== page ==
We should count our blessings for what we experience on the Internet daily when we see email ads that offer sexual favors and good times, seemingly for pleasure and ultimately, as perverse dessert. The ads are relentless, offering what is clearly beyond natural. Nothing stops the advertisements from coming. We are so lucky. The ads propose a plethora of the mundane and the bizarre. For some reason, I am, as I am sure you are, in a rotation, much like a gerbil in a cage. Nevertheless, I have the power to kill these ads, which I do, but they are immune to death and they keep coming back. They exist to entice. They rise majestically from the ashes, putting the Phoenix to shame. The names of the women who purvey these services, though, are what impress me as lessons in how to use a dictionary, especially when I believe the offers come from countries other than the United States. For your edification here are just a few: Angelica, Betty, Patricia, Lillie, Beulah, Bonnie, Robin, Joanne, Melody, Tonya, Janis, Karla, Verna, Brandy, Vickie, Anita, Crystal, Stella, Doreen, Blanche, Ramona, Tiffany, Nicola, Hannah, Samantha, Katrina, Suzanne, Daniel, Alberta, etc., etc. The list goes on relentlessly. Read them and weep, giggle or shudder. A word to the wise, though, as the saying goes, never open any of these offerings, yes, for all the obvious reasons, no matter how tempting they seem. Do not eat the apple. Open at your own risk, and know the trap you may get yourself into, a trap without escape. I, for one, never open any of those offerings. Call it anything you want but consider that fear plays a big role. As an indulgence, admire the sellers of those wares for their sheer audacity but never touch. If you do, it will only result in burned fingers.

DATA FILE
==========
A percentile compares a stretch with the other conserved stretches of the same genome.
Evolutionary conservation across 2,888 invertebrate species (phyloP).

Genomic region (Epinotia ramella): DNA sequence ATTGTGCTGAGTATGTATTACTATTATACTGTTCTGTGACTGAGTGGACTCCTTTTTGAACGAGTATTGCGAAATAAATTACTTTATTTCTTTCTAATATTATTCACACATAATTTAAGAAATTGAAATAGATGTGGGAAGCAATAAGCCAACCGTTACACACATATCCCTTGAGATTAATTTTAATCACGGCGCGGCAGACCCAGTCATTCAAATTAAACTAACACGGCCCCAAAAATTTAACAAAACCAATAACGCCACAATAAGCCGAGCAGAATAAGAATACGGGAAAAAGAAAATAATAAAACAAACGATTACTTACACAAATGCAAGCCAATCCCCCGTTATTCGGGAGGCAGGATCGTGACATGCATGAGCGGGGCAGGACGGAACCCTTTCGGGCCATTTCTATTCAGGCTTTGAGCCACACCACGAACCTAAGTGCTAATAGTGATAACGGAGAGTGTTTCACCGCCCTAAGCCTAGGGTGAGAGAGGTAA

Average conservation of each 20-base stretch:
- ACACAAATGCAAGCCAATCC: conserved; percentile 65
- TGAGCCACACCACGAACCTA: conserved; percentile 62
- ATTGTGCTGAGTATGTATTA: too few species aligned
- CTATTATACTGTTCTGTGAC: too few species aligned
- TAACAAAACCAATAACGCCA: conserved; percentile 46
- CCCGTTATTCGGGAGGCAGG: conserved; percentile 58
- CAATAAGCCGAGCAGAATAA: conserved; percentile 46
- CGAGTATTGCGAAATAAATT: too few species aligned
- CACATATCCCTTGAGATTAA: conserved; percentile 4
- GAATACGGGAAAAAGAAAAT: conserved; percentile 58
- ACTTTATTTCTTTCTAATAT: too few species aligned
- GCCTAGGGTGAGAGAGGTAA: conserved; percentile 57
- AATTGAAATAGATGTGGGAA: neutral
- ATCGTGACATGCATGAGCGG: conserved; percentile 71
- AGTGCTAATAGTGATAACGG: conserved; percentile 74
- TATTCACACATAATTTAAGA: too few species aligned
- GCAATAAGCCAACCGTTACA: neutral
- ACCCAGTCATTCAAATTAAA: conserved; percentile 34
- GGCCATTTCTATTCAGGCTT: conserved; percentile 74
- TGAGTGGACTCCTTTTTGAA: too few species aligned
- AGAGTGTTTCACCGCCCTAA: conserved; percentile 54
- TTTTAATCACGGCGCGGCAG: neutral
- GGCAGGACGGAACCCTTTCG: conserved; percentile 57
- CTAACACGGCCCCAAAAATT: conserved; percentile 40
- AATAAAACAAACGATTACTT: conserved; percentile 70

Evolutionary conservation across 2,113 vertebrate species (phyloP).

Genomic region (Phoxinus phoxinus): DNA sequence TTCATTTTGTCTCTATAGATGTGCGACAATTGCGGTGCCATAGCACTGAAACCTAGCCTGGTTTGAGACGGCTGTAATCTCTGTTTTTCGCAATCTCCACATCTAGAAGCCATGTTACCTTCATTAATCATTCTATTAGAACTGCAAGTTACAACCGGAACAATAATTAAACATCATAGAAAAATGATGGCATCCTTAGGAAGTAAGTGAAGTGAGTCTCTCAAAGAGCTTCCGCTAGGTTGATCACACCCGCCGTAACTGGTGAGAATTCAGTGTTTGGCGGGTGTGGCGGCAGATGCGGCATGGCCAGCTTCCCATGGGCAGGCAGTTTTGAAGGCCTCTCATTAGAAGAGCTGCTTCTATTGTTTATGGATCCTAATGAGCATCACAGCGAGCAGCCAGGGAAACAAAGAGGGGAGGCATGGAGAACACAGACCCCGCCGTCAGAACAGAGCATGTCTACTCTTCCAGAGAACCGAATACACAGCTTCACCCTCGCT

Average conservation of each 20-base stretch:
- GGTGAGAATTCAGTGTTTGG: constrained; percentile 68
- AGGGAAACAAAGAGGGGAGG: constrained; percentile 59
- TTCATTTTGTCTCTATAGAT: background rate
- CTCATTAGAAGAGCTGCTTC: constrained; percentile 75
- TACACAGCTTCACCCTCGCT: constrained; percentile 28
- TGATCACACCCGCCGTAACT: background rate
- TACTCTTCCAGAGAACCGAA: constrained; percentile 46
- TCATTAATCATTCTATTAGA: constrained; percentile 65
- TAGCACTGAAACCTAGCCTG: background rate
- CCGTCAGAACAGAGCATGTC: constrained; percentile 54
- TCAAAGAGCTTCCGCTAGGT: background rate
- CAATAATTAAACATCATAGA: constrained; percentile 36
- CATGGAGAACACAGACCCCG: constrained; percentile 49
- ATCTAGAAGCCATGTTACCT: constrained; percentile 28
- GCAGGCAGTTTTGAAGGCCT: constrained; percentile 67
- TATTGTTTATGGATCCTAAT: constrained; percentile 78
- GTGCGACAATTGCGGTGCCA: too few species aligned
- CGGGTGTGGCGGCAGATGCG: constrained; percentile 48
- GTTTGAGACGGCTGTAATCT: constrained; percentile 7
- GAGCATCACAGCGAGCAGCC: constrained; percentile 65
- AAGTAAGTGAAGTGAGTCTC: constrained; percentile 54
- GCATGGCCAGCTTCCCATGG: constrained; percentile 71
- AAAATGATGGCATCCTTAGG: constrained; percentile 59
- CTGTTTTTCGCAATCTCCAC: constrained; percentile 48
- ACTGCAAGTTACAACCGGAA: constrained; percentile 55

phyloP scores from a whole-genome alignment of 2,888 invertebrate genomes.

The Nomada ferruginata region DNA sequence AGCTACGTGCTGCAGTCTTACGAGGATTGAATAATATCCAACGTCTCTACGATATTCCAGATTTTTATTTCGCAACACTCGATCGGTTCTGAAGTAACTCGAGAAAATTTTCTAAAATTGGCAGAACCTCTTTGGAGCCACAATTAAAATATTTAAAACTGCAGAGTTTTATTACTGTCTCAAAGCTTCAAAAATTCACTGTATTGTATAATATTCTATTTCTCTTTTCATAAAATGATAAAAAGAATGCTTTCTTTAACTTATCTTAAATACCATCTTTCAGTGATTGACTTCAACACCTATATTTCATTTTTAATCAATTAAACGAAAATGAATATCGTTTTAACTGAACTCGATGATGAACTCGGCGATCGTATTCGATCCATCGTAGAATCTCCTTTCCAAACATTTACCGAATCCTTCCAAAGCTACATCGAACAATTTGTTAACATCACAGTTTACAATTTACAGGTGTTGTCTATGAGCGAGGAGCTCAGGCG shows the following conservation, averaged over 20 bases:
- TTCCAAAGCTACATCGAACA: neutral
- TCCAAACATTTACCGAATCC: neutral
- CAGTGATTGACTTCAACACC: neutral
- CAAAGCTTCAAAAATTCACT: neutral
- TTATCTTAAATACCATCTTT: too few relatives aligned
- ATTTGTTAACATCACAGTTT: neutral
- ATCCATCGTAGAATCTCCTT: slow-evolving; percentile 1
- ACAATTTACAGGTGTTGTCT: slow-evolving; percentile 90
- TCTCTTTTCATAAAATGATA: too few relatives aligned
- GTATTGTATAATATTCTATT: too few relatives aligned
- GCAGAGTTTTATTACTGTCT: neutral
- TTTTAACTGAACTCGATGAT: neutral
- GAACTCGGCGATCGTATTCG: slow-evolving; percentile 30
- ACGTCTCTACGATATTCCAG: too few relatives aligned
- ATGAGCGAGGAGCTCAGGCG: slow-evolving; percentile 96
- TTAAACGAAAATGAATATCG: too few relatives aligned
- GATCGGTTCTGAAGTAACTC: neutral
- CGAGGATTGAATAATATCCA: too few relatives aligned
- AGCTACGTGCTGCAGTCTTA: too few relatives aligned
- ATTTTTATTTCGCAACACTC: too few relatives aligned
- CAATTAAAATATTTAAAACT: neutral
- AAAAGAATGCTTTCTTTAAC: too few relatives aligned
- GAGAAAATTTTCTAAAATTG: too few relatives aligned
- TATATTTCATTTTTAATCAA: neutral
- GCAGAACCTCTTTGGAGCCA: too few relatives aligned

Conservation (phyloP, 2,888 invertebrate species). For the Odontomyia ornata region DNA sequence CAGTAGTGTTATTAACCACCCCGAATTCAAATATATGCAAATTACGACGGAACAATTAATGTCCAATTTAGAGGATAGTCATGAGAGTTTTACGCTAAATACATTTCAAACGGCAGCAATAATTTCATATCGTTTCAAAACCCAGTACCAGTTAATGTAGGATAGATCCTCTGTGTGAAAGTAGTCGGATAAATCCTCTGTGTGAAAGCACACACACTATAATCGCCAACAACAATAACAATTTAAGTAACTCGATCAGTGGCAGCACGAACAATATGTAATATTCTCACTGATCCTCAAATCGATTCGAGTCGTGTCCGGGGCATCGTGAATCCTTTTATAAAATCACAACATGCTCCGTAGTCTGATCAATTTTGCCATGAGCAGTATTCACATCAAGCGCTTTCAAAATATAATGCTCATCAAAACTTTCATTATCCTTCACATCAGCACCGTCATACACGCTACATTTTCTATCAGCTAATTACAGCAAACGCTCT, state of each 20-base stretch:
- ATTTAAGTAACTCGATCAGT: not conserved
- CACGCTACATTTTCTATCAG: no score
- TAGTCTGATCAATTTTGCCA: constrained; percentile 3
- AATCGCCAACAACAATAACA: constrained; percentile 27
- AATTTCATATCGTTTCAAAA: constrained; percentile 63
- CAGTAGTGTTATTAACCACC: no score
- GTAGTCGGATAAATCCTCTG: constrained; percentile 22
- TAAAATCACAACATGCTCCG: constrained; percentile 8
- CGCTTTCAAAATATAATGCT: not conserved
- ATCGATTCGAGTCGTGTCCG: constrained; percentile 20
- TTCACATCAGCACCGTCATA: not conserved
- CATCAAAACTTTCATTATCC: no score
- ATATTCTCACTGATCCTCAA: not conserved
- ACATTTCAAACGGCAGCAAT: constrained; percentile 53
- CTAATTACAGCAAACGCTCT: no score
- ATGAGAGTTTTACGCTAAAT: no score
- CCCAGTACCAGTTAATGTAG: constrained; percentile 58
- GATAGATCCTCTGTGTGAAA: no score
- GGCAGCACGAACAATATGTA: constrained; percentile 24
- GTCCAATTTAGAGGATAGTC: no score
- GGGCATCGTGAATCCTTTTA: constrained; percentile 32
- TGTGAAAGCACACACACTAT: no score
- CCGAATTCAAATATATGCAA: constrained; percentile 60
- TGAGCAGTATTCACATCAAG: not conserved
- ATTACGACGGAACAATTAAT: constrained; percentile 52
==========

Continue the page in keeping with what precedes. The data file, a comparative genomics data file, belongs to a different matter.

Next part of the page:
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The Soldiers’ Story: Audio Book

The Soldiers’ Story: Audio Book by Ron Steinman

Just letting my readers and followers know that there is now an audio book of”The Soldiers’ Story,” my oral history of the Vietnam War that has been continuously in print since 1999. Available from PRHAudio, BOTLibrary, at Facebook.com/PRHAudio and Facebook.com/BOTLibrary. It is also at Audible through its subscription service​. Seventy-six​ men tell their stories as read by Edward Holland. Running more than 13 hours, it is a powerful​ reminder of that war, the men who experienced it and those who survived to tell their stories, in their own words.

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“Death in Saigon,” Newly Published by Ron Steinman

“Death in Saigon,” Newly Published by Ron Steinman

At long last, “Death in Saigon,” my novel of love, drugs, murder and how life was lived by some on the edge in Saigon during the Vietnam War is now out in a new edition. It is an unusual view on the Vietnam War found nowhere else. With its new cover it is getting the wide distribution it deserves. Published as an eBook by KCM Publishing, it is available on Amazon as a download and a paperback so you can add it to your collection of books. Its new wide distribution includes Apple iTunes, Barnes&Noble, Google and Kobo and for retailers, Ingram Books.